Tuesday, June 15, 2010
I KNEW THERE WAS SOMETHING!
Yes, it's a pretty town, except that the public squares are full of chairs and tables with waiters of both genders dashing about serving coffee to Greeks who scream at each other fortissimo. Greek is not only a rapid language, it is loud. I would like to sit under a tree down on the beach, but the tamarisks have all been cut down, developers are flat out building tourist hotels and the only places one can sit out of the sun is in yet another cafe on the purpose built promenade. Of course there are a few old fashioned family restaurants, like Papadakis on the beach with chairs and tables at the waters edge but so far I have found nowhere to sit and watch people coming and going, to strike up conversations so people will tell me their stories.There are no car parks outside the supermarkets, and their aisles are so narrow there is no way two shoppers can stop and discuss the merits of what is on display. Houses are built flush with the road and they have high walls enclosing them. I can't compliment a gardener on her dahlias, or chrysanthemums as I pass.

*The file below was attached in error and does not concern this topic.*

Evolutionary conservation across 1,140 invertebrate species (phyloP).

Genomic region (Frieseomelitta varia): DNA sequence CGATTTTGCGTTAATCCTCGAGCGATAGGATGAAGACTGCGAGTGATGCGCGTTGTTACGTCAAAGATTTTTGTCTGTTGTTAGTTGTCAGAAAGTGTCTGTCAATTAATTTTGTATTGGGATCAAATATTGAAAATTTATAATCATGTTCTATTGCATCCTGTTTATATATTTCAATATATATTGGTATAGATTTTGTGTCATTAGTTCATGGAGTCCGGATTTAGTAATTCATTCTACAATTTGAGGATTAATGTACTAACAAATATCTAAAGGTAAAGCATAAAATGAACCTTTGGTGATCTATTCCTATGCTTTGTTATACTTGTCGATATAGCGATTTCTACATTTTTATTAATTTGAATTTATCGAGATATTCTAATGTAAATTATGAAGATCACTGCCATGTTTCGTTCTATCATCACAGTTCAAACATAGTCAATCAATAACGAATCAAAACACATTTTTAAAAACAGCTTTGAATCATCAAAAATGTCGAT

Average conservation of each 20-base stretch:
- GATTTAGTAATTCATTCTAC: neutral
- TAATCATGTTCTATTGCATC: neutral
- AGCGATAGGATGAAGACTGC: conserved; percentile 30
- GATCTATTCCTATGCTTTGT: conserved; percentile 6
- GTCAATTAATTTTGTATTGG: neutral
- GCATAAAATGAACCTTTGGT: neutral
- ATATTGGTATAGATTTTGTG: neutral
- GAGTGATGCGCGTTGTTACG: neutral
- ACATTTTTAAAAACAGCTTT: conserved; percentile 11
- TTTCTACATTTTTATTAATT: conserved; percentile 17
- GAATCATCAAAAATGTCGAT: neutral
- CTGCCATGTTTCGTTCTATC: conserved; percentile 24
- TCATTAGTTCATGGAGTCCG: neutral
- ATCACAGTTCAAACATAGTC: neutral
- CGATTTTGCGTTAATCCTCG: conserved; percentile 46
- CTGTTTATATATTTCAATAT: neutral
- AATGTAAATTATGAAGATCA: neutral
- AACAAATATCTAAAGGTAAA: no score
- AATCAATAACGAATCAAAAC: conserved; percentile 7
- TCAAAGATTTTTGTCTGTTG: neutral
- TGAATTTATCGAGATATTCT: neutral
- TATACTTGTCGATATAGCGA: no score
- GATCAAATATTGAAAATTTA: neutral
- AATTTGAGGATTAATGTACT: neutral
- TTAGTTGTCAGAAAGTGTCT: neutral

I have yet to find a public library, not that it would be of use to me if I did, but in New Zealand and Australia the Library is one of the main places a stranger can make contacts in a new town. Someone there always knows where the writers'groups are.
And how I miss the Women's Institute! There might be an equivalent here, but without Greek I am forever excluded. My phrase book does not have'Çan you direct me to the Women's Institute please?' Glenavy W.I. I miss you all!
In Oamaru, when people go into town they can stroll around on wide footpaths and stop to talk to friends, Here the footpaths are about 30 centimetres wide, and the town is a warren of tiny streets full os tiny shops, apart from the Agora Supermarket, which is about the size of a corner dairy. Men sit outside the shops, and in the sidewalk cafes and shout at each other. If there is a wider piece of footpath somebody will have parked his car on it.